Keeping Your Teeth Healthy During Flu Season

Every year around this time a nasty bug rolls through Melbourne, Florida. Many people make sure they do everything they can to keep themselves from contracting the flu, however many still fall prey to the common and, in some cases, dangerous virus. People understand that the flu is a serious illness, yet they may not realize that it can also cause severe damage to your teeth as well. While it’s important to focus on letting your body heal from the virus it’s also very important to pay attention to your oral health while you’re infirmed with the flu.

What is the Flu?

The flu or, Influenza, is a contagious respiratory virus that affects millions of people every year. This condition can be fatal  for children or the elderly as they have immature and compromised immune systems. It is characterized by a sore throat, cough, nasal congestion, muscle aches, fatigue, vomiting, and in some cases diarrhea and fever. With a healthy immune system, a case of influenza can be cleared from the body in as little as two days, for most adults the virus can remain in the body for up to two weeks. The flu virus is so dangerous because complications from the flu can be life threatening. Conditions such as pneumonia, inflammation of the brain, heart, and muscle tissues, organ shutdown, and even sepsis are possible and fatal consequences of contracting the flu. There are many documented cases of death and discomfort caused by the flu, yet many people don’t understand its connection to the mouth. However, the entire time this disease is ravaging the body, it is causing harm to the oral cavity.

How Does The Flu Affect My Teeth?

Where the flu directly damages the brain and muscles through inflammation, it indirectly damages the teeth. It does not matter that this damage is circumstantial because the damage is still done. Because the flu virus inflames the digestive system and causes vomiting, it puts stomach acid in contact with the teeth. This can be problematic because frequent vomiting washes the teeth in acid for a prolonged period of time. This acid can begin the erosion of enamel and lead to cavities. Most people stay close to their toothbrushes if they contract the flu, and this is extremely important. Brushing your teeth after vomiting removes the acid that can cause cavities and freshens your breath simultaneously.

Another symptom of the flu is constricted airways. When the immune system is fighting off influenza nasal passages and the respiratory system become congested. This can cause blockages in the nose. While this is uncomfortable in the daytime, at night it can lead to snoring.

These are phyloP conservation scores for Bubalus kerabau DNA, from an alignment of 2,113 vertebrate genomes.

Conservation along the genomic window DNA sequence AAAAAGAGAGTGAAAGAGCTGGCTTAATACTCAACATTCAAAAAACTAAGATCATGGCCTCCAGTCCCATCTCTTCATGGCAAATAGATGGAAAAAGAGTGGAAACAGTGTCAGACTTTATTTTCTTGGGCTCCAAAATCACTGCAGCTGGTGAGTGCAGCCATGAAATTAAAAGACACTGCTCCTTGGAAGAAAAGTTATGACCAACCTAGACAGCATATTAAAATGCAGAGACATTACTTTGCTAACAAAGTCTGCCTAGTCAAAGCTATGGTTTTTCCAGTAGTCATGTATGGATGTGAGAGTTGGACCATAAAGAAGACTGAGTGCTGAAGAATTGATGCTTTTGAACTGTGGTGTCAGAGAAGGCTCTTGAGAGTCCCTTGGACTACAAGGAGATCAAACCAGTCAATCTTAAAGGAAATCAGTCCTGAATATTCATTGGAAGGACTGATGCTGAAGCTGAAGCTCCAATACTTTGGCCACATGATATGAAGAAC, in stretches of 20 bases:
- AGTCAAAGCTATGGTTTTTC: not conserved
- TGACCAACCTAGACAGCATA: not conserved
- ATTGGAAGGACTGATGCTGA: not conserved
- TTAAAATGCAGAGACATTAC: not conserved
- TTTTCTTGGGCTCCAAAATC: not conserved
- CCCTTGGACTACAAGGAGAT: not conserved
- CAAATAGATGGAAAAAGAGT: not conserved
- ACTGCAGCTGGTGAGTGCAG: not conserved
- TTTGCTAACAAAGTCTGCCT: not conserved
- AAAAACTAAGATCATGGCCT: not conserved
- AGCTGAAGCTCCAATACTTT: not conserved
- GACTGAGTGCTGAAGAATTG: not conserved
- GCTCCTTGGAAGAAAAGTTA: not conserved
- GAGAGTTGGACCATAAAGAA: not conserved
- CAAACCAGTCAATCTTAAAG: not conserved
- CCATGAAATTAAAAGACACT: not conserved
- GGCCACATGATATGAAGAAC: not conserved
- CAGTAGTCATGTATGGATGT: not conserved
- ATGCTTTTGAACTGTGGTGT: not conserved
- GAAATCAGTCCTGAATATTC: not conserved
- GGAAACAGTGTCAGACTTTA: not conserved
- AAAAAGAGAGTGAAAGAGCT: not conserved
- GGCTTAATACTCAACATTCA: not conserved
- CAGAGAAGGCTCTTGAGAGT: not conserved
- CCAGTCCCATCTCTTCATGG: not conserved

Snoring causes much damage to the teeth because it dries the mouth out. One of saliva’s many jobs in the mouth is to wash away bacteria that causes periodontal disease and tooth decay. When it dries up, plaque and bacteria are able to reproduce unencumbered and speed the digestion of sugars present in sports drinks commonly used to rehydrate a person who is sick with the flu, or in lozenges used to sooth a sore throat. Snoring when you’re not sick can cause the development of cavities, but snoring when you have the flu can prove to be a bacterial buffet that can lead to more lasting problems than even the flu. While you are sick it is impossible to stop yourself from snoring. You can minimize your chances and open your airways slightly by propping your head up on another pillow, but the most important thing you can do is to brush your teeth before you go to bed for the night, and when you wake up. This will remove the bacteria and ready you for another day of immune system battle.

Your Toothbrush

The flu virus is harbored in the mucus in your respiratory system, therefore it comes in contact with your teeth and mouth every day you are infected. When people get the flu, they don’t stop brushing their teeth, in fact if they are frequently vomiting and snoring while they sleep they may be using their toothbrushes more than ever. These two flu symptoms make the toothbrush the most utilized tool in an infected person’s fight against the flu, and subsequently puts your toothbrush in a direct line of fire. The flu virus can live for up to 24 hours on a hard surface outside of the human body. If you’re brushing your teeth at least twice a day, and in some cases more than twice a day, the virus can live happily on your toothbrush and undermine your health every time you clean your teeth. It is important to discard a toothbrush after you have battled the flu, or any other sickness. When you feel like you’re getting better, switch it out. It doesn’t hurt to go so far as to replace that tooth brush once you are back to your healthy self – just to be safe.

The flu is a potentially fatal and certainly nasty virus to contract. Along with compromising everything from your digestive, cardiovascular, and immune systems it can also have a profound effect on your oral health. This flu season, make sure you take care of your teeth as you take care of your body. Brush your teeth thoroughly and don’t forget to replace your toothbrush once you’re body has eradicated the influenza.